“The fact we will have all these residents soon living at Alexandra Park is something we also have to factor into our planning. Not to mention all the visitors to the cafes and al fresco restaurants. Within the next two years we will have transitioned from being a trotting club and function centre to becoming a whole new urban village and heart for Epsom.

“Not only will we get a new crowd coming through our gates, but we’ll also have hundreds of permanent residents who we’ll be encouraging to take out a membership and come along to our race nights.”

The club is now actively investigating a further stage, with registrations of interest, via the development’s website to purchase any additional apartments, proving to be strong.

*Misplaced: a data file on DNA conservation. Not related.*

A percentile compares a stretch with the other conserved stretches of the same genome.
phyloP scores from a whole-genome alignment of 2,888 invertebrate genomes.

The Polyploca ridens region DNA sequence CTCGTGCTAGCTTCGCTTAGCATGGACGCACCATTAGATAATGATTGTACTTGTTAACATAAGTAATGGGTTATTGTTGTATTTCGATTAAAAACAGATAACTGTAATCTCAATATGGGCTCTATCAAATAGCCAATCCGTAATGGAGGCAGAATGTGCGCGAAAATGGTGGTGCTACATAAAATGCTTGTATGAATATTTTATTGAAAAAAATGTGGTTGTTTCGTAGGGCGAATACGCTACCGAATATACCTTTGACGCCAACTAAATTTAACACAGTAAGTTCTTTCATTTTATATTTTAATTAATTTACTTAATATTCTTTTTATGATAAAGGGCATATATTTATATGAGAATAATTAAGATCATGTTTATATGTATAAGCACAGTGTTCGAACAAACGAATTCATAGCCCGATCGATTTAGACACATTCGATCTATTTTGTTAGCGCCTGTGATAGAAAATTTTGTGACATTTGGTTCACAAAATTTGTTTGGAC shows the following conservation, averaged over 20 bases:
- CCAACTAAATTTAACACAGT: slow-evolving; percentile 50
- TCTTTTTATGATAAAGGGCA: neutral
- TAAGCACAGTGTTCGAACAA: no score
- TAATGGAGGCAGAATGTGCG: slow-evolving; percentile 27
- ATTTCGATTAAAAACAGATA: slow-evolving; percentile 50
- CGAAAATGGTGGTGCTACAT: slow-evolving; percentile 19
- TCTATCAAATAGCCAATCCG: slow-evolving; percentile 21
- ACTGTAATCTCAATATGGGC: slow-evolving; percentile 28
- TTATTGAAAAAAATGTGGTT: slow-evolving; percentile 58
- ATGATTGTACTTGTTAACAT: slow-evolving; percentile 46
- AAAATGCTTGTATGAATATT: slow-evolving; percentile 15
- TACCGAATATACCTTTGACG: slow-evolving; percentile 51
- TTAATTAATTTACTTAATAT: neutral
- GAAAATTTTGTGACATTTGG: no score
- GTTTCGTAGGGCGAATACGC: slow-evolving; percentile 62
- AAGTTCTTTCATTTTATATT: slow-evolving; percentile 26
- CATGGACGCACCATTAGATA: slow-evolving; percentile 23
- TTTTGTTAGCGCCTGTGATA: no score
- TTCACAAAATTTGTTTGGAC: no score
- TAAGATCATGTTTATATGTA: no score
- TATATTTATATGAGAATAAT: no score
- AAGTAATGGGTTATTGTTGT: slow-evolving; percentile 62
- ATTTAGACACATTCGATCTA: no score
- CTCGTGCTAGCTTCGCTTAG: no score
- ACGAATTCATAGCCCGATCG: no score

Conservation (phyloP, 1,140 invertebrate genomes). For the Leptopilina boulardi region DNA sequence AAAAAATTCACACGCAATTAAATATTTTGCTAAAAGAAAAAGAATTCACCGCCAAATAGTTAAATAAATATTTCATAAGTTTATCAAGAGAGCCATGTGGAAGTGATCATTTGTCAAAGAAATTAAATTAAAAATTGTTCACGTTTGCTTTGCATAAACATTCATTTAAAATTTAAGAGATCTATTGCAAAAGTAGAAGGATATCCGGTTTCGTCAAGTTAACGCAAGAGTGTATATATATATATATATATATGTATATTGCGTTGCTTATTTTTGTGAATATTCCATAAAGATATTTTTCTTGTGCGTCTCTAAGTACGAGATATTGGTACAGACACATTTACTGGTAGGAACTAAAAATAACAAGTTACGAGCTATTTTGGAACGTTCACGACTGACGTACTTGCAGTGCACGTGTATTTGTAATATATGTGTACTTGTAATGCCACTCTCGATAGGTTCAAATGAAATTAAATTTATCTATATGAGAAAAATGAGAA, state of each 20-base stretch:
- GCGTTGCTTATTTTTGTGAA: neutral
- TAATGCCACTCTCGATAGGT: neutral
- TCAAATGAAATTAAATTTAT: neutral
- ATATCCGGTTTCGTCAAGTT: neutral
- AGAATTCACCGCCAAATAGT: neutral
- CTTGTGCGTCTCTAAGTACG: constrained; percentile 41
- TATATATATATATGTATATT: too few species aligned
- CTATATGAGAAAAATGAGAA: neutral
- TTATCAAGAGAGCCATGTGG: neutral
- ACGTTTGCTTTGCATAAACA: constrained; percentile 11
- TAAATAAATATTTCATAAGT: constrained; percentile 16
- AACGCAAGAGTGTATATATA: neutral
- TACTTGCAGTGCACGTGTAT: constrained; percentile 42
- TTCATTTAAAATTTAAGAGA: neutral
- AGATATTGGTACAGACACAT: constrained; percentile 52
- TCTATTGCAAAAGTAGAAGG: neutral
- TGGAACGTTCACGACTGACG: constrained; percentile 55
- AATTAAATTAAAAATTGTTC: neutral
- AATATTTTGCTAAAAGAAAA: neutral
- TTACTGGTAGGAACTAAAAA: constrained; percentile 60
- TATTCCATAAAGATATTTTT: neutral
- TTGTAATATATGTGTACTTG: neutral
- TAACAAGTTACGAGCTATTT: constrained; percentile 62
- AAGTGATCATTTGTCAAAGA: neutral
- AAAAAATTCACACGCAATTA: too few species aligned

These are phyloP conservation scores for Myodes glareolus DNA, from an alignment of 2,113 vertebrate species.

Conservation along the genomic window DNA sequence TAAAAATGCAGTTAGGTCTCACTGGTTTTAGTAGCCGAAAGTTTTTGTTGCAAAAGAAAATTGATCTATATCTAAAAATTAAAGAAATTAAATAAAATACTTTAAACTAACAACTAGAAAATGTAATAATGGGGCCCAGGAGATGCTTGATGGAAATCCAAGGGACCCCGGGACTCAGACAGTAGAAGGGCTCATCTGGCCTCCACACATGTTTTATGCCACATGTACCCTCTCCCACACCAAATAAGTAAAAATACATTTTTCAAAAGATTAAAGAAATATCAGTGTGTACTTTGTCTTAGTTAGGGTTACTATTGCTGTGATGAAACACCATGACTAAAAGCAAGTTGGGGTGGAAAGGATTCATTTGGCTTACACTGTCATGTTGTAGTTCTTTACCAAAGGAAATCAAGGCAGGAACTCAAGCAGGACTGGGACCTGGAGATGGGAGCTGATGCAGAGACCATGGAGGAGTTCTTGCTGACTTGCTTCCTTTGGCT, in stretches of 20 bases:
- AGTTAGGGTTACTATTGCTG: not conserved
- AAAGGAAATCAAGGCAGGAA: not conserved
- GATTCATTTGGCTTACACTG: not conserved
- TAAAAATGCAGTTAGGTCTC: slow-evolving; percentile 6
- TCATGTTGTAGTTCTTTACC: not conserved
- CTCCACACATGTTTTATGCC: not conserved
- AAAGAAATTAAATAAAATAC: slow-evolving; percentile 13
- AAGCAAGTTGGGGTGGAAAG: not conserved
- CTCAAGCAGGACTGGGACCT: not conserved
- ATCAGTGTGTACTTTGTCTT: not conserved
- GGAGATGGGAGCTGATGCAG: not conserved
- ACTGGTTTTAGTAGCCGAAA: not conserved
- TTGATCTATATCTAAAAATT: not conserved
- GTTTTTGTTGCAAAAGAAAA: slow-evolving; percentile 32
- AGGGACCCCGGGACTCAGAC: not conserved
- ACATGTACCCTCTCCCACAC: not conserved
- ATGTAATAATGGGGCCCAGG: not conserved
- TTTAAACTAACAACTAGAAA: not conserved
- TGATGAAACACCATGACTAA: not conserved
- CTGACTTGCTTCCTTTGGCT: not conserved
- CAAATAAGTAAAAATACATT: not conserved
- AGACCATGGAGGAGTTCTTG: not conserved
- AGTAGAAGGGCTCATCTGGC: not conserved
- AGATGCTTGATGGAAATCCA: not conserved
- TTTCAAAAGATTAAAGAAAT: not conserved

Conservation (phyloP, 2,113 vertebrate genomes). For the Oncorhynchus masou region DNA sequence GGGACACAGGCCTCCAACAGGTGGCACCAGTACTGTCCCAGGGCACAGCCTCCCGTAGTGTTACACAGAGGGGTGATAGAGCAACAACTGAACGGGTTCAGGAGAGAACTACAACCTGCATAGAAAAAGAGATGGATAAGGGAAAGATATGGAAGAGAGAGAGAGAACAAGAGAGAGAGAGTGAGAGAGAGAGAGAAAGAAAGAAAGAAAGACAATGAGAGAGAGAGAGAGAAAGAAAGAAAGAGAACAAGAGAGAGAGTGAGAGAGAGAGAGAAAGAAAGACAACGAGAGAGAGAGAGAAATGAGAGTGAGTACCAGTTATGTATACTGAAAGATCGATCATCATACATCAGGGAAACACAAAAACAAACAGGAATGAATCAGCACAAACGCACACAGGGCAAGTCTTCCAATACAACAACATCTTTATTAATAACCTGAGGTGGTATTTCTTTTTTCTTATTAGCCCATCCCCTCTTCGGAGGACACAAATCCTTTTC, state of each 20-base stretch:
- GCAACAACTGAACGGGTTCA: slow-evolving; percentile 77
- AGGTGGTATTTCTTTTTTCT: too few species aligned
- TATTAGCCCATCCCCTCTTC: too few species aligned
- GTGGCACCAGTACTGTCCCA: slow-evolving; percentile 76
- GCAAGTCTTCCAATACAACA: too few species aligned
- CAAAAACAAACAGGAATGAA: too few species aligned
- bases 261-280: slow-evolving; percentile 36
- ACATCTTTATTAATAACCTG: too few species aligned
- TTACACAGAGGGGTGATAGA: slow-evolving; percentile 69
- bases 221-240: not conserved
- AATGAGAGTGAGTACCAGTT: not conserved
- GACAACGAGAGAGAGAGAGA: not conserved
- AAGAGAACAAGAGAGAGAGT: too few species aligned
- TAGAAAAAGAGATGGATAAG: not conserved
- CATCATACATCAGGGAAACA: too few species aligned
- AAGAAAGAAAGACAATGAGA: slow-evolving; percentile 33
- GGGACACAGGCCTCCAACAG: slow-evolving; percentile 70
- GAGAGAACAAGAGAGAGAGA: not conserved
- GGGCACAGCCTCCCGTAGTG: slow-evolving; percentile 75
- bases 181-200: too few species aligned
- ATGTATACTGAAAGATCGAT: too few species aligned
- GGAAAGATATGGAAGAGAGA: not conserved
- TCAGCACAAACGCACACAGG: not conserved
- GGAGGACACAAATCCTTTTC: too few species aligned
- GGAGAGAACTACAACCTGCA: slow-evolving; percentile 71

Testament to the club’s transformational success was winning the supreme award for ‘Excellence in Strategy & Planning’ at the 2015 Westpac Business Awards. While in 2016 the chief executive won the ‘Women In Property’ award at the New Zealand Property Council’s inaugural Auckland Property People Awards.

Ms Dowding says while the past five years of strategic planning and work has put the Auckland Trotting Club on a more commercial footing, the next five years must install commercial best practice across the business to ensure harness racing can remain a fixture in Auckland.

“Everything we do is about racing. That will never change. The club may be resetting its business strategy, but our driving vision to protect and sustain the future of harness racing remains central to every decision we make,” says Ms Dowding.

For further information contact Dominique Dowding: (021) 377-303 or (09) 630-9700